- Plastic surgery addiction
- Risky behavior addiction
Nashville, Tennessee's most populated city, is home to numerous addiction treatment programs for adults and young adults experiencing chemical or non-chemical addiction. Some of these facilities offer programming specifically for certain groups like members of the LGBTQ+ community, former military personnel, or people recovering from sexual trauma.
One of these targeted programs in Nashville is The Next Door. The Next Door centers women in its substance abuse services framework and provides a faith-based environment for those who find comfort in integrating spiritual beliefs into their recovery journey.
Helpful Addiction Treatment Resources in Memphis
Known worldwide as the home of blues and the birthplace of rock n' roll, Memphis is the county seat of Shelby County, which has a population of almost one million people.
Since 2011, Shelby County has seen a sharp increase in the number of opioid overdose deaths, exceeding the number of deaths due to car accidents in the county for many of those years. Due to its prevalence, most recovery programs in the state are equipped to treat opioid addiction and all other chemical addictions, but some have chosen to customize their treatment regimen for detox and recovery for specific drugs.
For instance, as its name suggests, the Cocaine and Alcohol Awareness Program (CAAP) focuses entirely on the treatment of cocaine and alcohol abuse. With a strong emphasis on community-based initiatives, CAAP is one of the largest behavioral health and co-occurring mental health disorder service providers in the state. They offer outpatient treatment, residential and extended residential treatment programs, as well as specialized residential options for homeless veterans.
Finding Addiction Treatment in Knoxville
As of 2018, Tennessee's alcohol consumption and binge drinking rates were below the national average, but data is being collected to gauge the perceived spike in heavy drinking due to COVID-19. If ongoing studies confirm this theory, increased rates of alcohol addiction might become a problem for the state of Tennessee and many states throughout the nation.
While its rates of alcohol poisoning and binge drinking are not yet particularly striking, Tennessee is one of the three worst states for opioid prescription dispensations and opioid overdose deaths. If you see yourself, or someone you care about, in these statistics because of an opioid addiction, help is available. Compassionate and certified healthcare professionals want to help you return to sober living.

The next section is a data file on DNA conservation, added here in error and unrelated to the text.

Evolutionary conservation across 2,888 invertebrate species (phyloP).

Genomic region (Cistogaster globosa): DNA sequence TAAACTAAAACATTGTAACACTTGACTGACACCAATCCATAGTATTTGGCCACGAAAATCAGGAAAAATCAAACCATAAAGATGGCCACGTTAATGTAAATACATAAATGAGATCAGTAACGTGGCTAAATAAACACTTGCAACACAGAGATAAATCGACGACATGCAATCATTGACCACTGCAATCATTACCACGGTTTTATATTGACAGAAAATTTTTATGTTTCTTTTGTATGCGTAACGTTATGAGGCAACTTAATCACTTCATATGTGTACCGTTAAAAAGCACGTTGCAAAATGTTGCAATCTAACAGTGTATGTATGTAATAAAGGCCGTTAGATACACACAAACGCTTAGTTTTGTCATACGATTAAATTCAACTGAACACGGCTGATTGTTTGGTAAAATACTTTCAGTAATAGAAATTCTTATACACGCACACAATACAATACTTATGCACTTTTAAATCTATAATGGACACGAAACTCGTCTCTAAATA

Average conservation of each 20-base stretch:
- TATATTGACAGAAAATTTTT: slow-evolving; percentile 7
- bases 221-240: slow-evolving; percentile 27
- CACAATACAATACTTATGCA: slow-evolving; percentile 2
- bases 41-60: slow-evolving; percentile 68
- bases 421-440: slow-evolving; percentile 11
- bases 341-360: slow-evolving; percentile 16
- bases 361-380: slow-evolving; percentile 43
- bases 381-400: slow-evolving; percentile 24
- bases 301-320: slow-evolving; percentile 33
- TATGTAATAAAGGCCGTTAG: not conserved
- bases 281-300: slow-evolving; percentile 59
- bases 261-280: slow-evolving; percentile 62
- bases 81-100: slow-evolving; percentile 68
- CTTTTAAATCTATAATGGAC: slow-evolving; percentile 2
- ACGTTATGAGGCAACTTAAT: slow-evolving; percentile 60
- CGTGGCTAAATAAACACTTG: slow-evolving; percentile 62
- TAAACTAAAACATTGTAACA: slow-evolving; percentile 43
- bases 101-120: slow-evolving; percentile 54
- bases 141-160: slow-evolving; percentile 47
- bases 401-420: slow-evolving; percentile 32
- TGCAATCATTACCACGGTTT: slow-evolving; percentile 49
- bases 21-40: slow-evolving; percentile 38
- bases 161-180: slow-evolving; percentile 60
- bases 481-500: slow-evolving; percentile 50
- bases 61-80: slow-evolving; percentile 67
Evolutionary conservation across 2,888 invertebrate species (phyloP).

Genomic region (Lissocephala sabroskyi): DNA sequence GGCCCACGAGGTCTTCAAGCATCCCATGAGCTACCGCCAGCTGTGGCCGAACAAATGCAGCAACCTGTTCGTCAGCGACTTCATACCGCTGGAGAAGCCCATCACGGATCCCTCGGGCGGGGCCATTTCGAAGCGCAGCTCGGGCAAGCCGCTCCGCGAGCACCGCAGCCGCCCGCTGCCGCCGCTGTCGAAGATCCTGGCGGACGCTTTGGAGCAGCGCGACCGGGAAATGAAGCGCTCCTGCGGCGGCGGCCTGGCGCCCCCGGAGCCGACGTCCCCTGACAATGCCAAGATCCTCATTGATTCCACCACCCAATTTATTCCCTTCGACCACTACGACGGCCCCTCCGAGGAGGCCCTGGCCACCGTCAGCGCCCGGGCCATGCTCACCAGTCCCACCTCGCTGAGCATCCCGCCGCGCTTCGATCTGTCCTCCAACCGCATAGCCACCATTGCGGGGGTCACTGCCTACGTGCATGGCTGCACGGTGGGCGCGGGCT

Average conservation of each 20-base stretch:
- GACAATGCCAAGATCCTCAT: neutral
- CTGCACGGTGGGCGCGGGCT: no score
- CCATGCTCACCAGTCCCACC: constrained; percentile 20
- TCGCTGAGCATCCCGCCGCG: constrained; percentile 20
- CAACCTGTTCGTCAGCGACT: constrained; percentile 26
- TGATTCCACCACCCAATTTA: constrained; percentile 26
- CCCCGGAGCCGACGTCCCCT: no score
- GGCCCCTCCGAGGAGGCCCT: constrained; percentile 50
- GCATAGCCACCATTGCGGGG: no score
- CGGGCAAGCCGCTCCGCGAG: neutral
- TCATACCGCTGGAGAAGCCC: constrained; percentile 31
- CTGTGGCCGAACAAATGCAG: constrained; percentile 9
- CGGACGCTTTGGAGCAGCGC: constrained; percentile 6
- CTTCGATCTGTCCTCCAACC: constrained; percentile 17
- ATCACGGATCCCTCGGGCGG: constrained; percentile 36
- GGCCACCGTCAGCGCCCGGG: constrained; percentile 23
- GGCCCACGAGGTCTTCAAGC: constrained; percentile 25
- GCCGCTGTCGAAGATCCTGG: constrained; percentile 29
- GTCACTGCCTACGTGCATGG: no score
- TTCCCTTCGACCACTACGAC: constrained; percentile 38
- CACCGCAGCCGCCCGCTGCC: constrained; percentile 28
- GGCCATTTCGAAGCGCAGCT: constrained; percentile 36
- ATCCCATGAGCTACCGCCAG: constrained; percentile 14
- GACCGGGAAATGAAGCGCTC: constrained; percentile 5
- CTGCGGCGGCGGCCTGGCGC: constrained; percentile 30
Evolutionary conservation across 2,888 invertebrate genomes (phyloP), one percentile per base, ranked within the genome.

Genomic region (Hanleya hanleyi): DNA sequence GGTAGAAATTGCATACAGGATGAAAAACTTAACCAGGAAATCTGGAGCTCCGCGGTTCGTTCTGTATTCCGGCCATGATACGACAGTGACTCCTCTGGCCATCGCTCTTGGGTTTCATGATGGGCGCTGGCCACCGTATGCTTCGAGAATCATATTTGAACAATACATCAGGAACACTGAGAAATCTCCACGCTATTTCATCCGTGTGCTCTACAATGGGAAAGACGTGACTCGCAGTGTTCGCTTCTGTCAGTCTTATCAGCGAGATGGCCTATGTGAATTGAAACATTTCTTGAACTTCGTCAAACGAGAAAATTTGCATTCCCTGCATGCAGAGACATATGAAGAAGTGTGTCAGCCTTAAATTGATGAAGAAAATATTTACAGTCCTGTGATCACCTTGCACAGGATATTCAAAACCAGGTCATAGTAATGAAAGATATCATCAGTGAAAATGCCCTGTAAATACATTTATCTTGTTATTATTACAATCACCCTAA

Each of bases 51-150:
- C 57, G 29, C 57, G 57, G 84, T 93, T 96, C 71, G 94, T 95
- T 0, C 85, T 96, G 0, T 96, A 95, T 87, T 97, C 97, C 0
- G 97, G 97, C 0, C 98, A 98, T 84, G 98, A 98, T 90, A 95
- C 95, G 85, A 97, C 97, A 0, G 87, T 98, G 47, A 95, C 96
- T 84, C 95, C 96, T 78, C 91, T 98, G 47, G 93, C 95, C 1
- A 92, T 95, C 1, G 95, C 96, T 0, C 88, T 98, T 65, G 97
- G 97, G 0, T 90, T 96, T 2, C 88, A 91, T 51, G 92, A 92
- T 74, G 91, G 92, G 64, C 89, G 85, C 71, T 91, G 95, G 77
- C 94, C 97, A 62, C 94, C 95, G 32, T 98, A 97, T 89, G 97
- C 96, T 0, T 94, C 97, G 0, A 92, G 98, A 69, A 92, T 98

One such provider is Cherokee Health Systems in Knoxville, TN. They employ a Complex Care model, which includes a spectrum of specialized services for substance abuse, including intensive care management, intensive outpatient programs, and aftercare support for establishing and maintaining a sober lifestyle as well as ongoing care for lifelong conditions (e.g. diabetes, hypertension, COPD.) Cherokee is also distinct because of its specialized pre-natal, postpartum, and pediatric care services for pregnant women and new mothers who are addicted to opiates.
Physical Therapy Treatment in Tennessee
Physical health is closely intertwined with mental and emotional health, which is why many people have found that physical therapy plays an important role in their drug and alcohol rehab process and in the aftercare that supports them to maintain a sober lifestyle.
Physical therapy is a much broader speciality than most people realize. By treating a wide range of muscle and joint injuries or disorders, physical therapy can provide pain relief and significant mobility improvements for people whose ability to operate comfortably has been impacted by:
- Orthopedic and sports injuries
- Pelvic injuries
- Balance and movement disorders
- Lymphedema management, and others.
Physical therapy is frequently required after surgery, to restore motion, strength and function. Whether you or a family member has undergone or is planning to undergo a surgical procedure, or has been living with physical discomfort for a long period of time, one well regarded physical therapy provider you can consider in Murfreesboro, TN is Donnelly Physical Therapy. They specialize in orthopedic muscle tears and strains, such as:
- Rotator cuff injuries
- Tennis elbow
- Golfer's elbow
- Hamstring injuries
- Iliotibial band (ITB) injuries
- Arthritis pain
- Plantarfasciltis and spine-related pain.
Mental Health Support Services in Tennessee